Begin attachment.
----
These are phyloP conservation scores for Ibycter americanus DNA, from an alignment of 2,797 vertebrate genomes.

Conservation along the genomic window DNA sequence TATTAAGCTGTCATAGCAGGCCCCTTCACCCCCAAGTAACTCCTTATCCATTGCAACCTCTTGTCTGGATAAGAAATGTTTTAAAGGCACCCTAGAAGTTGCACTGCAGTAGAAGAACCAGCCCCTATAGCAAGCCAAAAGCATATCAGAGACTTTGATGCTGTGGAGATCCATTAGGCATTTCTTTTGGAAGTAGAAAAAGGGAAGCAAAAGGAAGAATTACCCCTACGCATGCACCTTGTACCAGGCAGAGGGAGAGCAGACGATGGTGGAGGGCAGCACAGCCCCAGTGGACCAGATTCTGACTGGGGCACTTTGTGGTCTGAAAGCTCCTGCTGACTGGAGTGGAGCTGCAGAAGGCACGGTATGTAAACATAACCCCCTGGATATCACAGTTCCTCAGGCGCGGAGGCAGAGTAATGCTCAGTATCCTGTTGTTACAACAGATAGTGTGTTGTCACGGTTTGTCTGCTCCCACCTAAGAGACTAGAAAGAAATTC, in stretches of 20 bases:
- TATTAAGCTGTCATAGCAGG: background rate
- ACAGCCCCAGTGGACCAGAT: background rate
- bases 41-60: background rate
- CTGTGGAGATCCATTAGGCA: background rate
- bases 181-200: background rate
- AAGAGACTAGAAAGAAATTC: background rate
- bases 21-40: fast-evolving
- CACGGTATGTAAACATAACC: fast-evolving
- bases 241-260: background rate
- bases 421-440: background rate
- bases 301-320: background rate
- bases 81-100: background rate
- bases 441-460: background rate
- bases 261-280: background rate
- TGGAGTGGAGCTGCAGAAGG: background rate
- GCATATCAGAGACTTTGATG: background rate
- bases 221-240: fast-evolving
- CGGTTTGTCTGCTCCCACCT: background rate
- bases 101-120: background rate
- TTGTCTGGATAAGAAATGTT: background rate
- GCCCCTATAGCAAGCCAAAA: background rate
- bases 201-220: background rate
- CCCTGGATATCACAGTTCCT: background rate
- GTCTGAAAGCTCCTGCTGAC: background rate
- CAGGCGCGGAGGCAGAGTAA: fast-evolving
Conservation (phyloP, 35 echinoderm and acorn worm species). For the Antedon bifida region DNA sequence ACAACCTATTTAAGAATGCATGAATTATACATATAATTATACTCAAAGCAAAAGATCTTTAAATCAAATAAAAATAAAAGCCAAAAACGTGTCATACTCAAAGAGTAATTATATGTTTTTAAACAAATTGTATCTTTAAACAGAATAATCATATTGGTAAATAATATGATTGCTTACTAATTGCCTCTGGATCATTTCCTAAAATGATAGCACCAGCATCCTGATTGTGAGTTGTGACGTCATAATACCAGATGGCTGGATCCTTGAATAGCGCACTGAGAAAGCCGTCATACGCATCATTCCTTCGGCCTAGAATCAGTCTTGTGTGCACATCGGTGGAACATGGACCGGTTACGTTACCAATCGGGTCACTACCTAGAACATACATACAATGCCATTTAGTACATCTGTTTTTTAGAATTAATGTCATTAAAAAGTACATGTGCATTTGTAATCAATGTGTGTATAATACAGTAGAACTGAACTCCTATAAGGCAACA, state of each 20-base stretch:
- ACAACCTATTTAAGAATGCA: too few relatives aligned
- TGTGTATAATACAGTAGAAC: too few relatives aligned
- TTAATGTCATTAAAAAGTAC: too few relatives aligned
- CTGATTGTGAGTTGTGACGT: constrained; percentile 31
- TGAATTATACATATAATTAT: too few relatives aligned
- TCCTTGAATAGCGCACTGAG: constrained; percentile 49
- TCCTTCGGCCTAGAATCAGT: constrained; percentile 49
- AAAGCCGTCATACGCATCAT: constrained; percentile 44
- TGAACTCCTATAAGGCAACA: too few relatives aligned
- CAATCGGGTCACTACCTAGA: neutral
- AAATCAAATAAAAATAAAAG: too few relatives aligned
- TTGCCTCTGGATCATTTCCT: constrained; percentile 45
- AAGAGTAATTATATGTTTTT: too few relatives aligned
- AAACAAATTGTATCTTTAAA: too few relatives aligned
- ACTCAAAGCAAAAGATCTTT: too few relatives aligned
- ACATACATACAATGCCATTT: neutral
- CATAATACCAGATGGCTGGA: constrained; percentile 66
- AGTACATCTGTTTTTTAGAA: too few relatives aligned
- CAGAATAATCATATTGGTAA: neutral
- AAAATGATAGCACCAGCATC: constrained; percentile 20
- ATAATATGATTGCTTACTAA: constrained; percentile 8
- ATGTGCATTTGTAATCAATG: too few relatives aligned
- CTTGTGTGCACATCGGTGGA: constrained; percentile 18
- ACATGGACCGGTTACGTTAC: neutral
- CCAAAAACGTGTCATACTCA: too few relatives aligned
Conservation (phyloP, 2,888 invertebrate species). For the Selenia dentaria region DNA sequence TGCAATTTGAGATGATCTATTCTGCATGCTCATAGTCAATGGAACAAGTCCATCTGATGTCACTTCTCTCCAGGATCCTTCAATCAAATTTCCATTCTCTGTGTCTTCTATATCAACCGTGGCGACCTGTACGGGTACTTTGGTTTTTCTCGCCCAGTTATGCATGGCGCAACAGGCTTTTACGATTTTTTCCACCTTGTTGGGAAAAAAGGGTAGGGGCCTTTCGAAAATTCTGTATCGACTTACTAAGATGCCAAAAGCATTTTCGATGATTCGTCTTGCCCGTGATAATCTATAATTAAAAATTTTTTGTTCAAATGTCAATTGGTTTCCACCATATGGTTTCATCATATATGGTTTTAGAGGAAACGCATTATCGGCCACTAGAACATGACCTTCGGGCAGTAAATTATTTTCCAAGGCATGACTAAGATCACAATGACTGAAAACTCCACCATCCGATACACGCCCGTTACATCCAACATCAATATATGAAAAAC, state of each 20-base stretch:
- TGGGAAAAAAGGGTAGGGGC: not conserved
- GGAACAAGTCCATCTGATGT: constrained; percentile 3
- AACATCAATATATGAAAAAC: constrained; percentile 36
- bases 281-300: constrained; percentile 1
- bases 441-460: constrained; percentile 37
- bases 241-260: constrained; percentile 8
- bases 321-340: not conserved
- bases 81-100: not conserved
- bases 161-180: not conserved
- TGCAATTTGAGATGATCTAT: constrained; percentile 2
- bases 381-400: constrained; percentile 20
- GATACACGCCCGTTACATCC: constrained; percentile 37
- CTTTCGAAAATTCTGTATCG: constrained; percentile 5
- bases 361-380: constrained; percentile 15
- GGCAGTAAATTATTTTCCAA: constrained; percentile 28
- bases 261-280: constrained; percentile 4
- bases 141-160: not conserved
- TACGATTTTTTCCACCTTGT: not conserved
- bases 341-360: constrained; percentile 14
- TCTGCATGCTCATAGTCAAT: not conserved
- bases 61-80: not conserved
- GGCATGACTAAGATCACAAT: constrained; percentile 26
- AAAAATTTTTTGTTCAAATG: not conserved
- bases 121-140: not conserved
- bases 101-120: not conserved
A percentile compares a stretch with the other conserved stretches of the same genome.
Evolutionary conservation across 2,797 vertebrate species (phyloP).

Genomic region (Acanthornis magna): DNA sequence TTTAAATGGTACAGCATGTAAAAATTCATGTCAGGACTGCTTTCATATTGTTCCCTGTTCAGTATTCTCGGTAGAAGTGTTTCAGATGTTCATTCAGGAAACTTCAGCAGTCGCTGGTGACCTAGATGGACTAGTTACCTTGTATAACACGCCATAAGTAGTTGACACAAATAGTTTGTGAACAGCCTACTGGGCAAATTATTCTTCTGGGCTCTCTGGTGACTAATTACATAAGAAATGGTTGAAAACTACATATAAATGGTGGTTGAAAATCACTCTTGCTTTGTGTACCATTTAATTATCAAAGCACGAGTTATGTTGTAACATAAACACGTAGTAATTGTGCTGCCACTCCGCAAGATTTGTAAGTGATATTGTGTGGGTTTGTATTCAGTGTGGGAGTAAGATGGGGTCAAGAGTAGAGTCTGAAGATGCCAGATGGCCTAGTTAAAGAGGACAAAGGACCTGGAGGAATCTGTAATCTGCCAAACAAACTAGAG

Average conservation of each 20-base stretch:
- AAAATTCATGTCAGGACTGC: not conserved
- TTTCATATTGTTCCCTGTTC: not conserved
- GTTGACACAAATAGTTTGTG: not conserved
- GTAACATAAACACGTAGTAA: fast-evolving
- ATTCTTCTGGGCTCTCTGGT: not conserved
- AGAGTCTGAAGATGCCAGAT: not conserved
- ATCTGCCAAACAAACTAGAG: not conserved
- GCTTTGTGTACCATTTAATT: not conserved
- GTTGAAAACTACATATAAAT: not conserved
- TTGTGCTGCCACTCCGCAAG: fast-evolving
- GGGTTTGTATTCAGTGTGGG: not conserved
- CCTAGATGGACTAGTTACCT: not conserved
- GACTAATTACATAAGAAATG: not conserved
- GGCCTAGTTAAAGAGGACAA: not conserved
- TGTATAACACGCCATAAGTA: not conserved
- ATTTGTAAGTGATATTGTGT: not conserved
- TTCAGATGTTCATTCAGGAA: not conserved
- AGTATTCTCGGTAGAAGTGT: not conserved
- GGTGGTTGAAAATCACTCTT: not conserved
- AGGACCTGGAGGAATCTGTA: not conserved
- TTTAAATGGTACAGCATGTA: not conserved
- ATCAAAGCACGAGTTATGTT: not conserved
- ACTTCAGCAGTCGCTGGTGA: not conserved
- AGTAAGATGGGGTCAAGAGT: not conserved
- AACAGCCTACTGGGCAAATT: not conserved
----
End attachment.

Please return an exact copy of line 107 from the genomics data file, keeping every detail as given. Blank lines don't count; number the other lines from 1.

- AGTAAGATGGGGTCAAGAGT: not conserved